A philosophy professor once defined absolute morality to me as a list of fixed-weight moral rules. There's no point in arguing with someone who adheres to such a system, because compromise is out of the question.
Most people do believe that good people adhere to a list of rules. Even if they don't agree on what should be on the list, they think the list itself is evidence of good intentions. This is why Christians like Muslims better than they like atheists. They don't agree with the Muslim list but they think atheists don't have a list at all.
(The situation is flipped in East Asia. Most East Asians don't have a list and are uncomfortable dealing with people who do. It comes from Buddhism.)
What bugs me is that much of public debate these days isn't really debate at all, it's sort of a meta-debate about what should be on the list. For example, if some big shot is accused of sexual harassment, the debate is never whether what he did was wrong, the debate is whether it meets some (conveniently unassailable) definition of harassment, which as we all know can never be tolerated, no matter what. It doesn't matter whether the guy gives a million dollars a year to charity; if he pinched someone's rear end, he's a Bad Man.
You can get angry about it or you can just laugh at it. For celebrities, there is a multi-level system: "personalities" like news anchors or sports announcers have a very strict list, heavily influenced by advertisers, of principles they are allowed to state. For example, they can't say fat people should eat less, even though everyone knows it's true, fat people most of all. Then there's another level of celebrity, like comedians and athletes, who get looser treatment. A sitcom star can say Rush Limbaugh should lay off the double cheeseburgers. But there's still a list. A sitcom star can't refer to the Pope as the head child-molester, but an "adult" comedian can. [Note: I would never refer to the Pope in this way. This is just an example of something a comedian might say.]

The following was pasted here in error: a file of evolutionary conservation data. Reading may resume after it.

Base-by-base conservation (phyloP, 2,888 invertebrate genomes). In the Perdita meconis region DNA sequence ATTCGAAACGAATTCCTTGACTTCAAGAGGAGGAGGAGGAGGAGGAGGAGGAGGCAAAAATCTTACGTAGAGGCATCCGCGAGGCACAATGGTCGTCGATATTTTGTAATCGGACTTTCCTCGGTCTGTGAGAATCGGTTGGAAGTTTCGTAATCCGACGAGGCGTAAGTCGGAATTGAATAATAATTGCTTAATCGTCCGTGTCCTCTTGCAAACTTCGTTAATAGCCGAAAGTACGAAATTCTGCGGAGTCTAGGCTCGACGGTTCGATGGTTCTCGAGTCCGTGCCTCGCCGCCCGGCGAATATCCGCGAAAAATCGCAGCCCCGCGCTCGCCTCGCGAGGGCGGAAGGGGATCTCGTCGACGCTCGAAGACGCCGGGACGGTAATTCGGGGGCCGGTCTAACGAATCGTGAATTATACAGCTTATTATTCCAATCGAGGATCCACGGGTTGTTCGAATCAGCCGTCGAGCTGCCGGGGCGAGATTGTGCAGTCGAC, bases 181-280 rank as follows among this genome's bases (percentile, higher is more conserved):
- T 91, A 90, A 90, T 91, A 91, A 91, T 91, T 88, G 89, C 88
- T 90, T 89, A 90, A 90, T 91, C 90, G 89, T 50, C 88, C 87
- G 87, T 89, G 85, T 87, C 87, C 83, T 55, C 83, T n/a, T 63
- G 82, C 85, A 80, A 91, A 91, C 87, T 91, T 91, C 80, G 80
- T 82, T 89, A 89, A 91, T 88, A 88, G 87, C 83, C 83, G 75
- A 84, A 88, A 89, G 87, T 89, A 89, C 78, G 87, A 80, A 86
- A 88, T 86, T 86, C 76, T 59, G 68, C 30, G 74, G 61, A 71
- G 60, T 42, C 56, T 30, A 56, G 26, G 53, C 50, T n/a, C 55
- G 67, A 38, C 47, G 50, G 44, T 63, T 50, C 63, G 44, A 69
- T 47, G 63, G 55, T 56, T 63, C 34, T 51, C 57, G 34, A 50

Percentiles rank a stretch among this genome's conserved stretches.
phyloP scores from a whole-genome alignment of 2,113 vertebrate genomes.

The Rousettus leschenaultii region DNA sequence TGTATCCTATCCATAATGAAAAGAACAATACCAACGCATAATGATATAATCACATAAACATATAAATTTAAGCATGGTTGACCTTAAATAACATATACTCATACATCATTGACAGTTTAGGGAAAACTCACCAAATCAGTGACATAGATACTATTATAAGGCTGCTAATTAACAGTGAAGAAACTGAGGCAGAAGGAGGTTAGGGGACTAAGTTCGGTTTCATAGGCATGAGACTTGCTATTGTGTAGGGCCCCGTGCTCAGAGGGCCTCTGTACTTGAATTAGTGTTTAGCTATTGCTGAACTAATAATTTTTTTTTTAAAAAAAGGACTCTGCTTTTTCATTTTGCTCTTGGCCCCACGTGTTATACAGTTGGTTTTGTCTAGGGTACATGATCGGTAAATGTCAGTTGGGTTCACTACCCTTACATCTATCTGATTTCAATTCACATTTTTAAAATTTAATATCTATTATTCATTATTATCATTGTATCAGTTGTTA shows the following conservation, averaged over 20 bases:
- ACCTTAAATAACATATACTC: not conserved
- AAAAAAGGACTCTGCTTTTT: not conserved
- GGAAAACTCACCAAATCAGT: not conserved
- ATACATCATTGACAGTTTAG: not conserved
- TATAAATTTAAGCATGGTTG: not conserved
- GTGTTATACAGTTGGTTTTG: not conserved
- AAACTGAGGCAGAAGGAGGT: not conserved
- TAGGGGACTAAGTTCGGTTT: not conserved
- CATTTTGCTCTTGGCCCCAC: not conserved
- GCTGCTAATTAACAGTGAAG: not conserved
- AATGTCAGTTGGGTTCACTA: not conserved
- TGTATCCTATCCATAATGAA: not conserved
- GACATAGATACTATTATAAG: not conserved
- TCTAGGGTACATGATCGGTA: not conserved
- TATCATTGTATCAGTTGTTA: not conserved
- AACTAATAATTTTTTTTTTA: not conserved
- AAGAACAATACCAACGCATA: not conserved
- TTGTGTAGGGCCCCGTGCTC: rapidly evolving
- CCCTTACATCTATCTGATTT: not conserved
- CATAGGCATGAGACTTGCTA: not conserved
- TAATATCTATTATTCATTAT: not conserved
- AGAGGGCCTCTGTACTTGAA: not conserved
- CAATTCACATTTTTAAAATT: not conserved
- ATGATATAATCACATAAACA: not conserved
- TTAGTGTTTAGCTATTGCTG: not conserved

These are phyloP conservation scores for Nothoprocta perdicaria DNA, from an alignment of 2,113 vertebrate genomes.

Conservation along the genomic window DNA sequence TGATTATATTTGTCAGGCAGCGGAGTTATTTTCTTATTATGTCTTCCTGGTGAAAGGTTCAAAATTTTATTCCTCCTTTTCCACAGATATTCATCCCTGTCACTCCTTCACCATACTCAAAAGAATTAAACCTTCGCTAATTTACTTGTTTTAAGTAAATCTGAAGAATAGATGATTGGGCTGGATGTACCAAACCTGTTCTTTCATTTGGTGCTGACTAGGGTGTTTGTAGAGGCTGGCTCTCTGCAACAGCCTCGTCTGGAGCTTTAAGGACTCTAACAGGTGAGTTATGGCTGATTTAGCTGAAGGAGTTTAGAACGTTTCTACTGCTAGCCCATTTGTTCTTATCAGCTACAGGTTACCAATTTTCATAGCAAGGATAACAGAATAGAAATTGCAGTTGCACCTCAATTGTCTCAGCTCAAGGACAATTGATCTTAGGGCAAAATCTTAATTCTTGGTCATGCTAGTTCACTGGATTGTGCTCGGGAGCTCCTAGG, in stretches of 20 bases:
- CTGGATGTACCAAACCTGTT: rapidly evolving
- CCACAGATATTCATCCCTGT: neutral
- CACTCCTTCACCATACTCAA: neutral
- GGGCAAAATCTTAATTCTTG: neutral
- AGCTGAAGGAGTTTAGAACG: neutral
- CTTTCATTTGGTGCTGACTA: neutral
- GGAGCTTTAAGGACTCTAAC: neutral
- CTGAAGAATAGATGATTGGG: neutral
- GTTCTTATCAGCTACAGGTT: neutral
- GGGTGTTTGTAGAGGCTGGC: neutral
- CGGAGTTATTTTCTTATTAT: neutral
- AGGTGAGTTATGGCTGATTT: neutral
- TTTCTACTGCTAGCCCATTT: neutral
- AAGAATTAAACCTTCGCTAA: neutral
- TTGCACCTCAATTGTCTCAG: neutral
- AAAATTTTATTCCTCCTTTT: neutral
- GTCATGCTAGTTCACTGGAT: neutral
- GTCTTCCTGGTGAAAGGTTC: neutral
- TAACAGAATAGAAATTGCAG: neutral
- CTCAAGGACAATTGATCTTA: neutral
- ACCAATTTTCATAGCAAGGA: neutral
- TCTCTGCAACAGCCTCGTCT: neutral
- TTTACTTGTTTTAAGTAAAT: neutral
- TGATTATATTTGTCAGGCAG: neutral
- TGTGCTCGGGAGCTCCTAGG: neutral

The funny thing about the Paula Deen debacle was that nobody seriously took offense to her for having called the guy who mugged her a nigger [terrible word, but just a word] 27 years ago. Even the mugger himself said he understood. What she got nailed for was being ignorant of the list, because she admitted having said it after she was already a celebrity chef, and part of being a celebrity chef is understanding the list. A person who is that careless about the list is a person advertisers will not touch with a 10-foot pole.
Celebrities can move from one level to another. Howard Stern once said that Hispanics had worse taste in music than Alvin and the Chipmunks. That was OK, because it was back when he was a "shock jock". He'd never get away with that today, because he's a respectable judge on some kind of TV contest show. The same thing happened to Ice-T and Cheech. I bet you forgot that Ice-T first became famous for singing about killing cops. Now he plays one on TV. Maybe the existence of different lists for different groups of people is a step toward finally acknowledging how silly the lists are.
Once upon a time, conservatives and especially the religious right sided with absolute morality. I won't lie to you, I think progressives own it today. Fracking is on their list. You can't be pro-fracking and be a progressive; they just won't let you in the club. There is no notion that fracking (or any other energy source) has both bad and good aspects and that it could be right in certain situations and wrong in others. The mere fact that companies engage in tradeoffs; for example a car company with a fixed pot of money deciding to spend it on airbags instead of rev limiters, is taken not as evidence of rational decision-making but of the moral degeneracy of capitalism. Progressives want all the money to be spent on every conceivable safety device, because safety is good, end of story.
The "list" denies the fact that we are all three-dimensional human beings. It's a substitute for moral reasoning used by people who can't be bothered to think for themselves. Did Grandma once use the word "jigaboo"? Sorry, but you must denounce her, just like students denounced their teachers during the Cultural Revolution. It's how we all reinforce and uphold the list, because without it, how will we know how to act?